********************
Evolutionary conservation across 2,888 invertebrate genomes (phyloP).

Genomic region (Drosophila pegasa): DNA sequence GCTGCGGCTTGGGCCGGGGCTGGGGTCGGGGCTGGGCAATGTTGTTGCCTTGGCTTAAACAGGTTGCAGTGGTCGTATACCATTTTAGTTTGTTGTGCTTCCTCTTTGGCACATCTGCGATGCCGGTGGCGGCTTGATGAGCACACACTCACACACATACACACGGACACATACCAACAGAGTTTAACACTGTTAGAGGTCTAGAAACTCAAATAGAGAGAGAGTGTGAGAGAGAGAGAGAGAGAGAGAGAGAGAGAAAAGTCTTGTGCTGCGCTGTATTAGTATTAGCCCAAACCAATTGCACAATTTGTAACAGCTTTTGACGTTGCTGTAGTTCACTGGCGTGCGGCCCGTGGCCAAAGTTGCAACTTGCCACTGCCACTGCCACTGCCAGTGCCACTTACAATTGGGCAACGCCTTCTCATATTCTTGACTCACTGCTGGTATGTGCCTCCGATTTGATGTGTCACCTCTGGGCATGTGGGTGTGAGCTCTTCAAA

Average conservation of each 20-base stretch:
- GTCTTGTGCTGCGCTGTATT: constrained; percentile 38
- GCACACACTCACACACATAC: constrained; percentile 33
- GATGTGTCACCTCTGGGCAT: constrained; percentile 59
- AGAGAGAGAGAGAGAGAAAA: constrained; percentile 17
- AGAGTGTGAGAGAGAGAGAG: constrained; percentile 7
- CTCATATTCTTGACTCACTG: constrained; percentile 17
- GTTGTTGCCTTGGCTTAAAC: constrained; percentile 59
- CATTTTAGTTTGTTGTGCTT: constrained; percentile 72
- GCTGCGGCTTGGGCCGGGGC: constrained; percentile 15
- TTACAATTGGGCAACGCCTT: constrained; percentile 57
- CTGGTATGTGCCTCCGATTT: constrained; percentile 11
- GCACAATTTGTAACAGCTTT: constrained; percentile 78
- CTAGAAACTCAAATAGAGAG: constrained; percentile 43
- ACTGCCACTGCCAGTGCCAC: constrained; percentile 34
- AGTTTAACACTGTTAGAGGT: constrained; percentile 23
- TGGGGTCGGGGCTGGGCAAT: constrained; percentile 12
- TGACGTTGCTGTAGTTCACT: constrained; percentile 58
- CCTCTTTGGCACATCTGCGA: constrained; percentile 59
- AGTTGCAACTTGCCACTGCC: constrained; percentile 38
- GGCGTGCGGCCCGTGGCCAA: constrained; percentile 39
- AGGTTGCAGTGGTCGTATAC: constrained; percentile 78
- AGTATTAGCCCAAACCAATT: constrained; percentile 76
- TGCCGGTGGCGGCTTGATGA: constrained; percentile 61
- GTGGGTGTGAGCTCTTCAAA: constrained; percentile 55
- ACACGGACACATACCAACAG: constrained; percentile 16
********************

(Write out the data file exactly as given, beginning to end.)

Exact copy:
Evolutionary conservation across 2,888 invertebrate genomes (phyloP).

Genomic region (Drosophila pegasa): DNA sequence GCTGCGGCTTGGGCCGGGGCTGGGGTCGGGGCTGGGCAATGTTGTTGCCTTGGCTTAAACAGGTTGCAGTGGTCGTATACCATTTTAGTTTGTTGTGCTTCCTCTTTGGCACATCTGCGATGCCGGTGGCGGCTTGATGAGCACACACTCACACACATACACACGGACACATACCAACAGAGTTTAACACTGTTAGAGGTCTAGAAACTCAAATAGAGAGAGAGTGTGAGAGAGAGAGAGAGAGAGAGAGAGAGAGAAAAGTCTTGTGCTGCGCTGTATTAGTATTAGCCCAAACCAATTGCACAATTTGTAACAGCTTTTGACGTTGCTGTAGTTCACTGGCGTGCGGCCCGTGGCCAAAGTTGCAACTTGCCACTGCCACTGCCACTGCCAGTGCCACTTACAATTGGGCAACGCCTTCTCATATTCTTGACTCACTGCTGGTATGTGCCTCCGATTTGATGTGTCACCTCTGGGCATGTGGGTGTGAGCTCTTCAAA

Average conservation of each 20-base stretch:
- GTCTTGTGCTGCGCTGTATT: constrained; percentile 38
- GCACACACTCACACACATAC: constrained; percentile 33
- GATGTGTCACCTCTGGGCAT: constrained; percentile 59
- AGAGAGAGAGAGAGAGAAAA: constrained; percentile 17
- AGAGTGTGAGAGAGAGAGAG: constrained; percentile 7
- CTCATATTCTTGACTCACTG: constrained; percentile 17
- GTTGTTGCCTTGGCTTAAAC: constrained; percentile 59
- CATTTTAGTTTGTTGTGCTT: constrained; percentile 72
- GCTGCGGCTTGGGCCGGGGC: constrained; percentile 15
- TTACAATTGGGCAACGCCTT: constrained; percentile 57
- CTGGTATGTGCCTCCGATTT: constrained; percentile 11
- GCACAATTTGTAACAGCTTT: constrained; percentile 78
- CTAGAAACTCAAATAGAGAG: constrained; percentile 43
- ACTGCCACTGCCAGTGCCAC: constrained; percentile 34
- AGTTTAACACTGTTAGAGGT: constrained; percentile 23
- TGGGGTCGGGGCTGGGCAAT: constrained; percentile 12
- TGACGTTGCTGTAGTTCACT: constrained; percentile 58
- CCTCTTTGGCACATCTGCGA: constrained; percentile 59
- AGTTGCAACTTGCCACTGCC: constrained; percentile 38
- GGCGTGCGGCCCGTGGCCAA: constrained; percentile 39
- AGGTTGCAGTGGTCGTATAC: constrained; percentile 78
- AGTATTAGCCCAAACCAATT: constrained; percentile 76
- TGCCGGTGGCGGCTTGATGA: constrained; percentile 61
- GTGGGTGTGAGCTCTTCAAA: constrained; percentile 55
- ACACGGACACATACCAACAG: constrained; percentile 16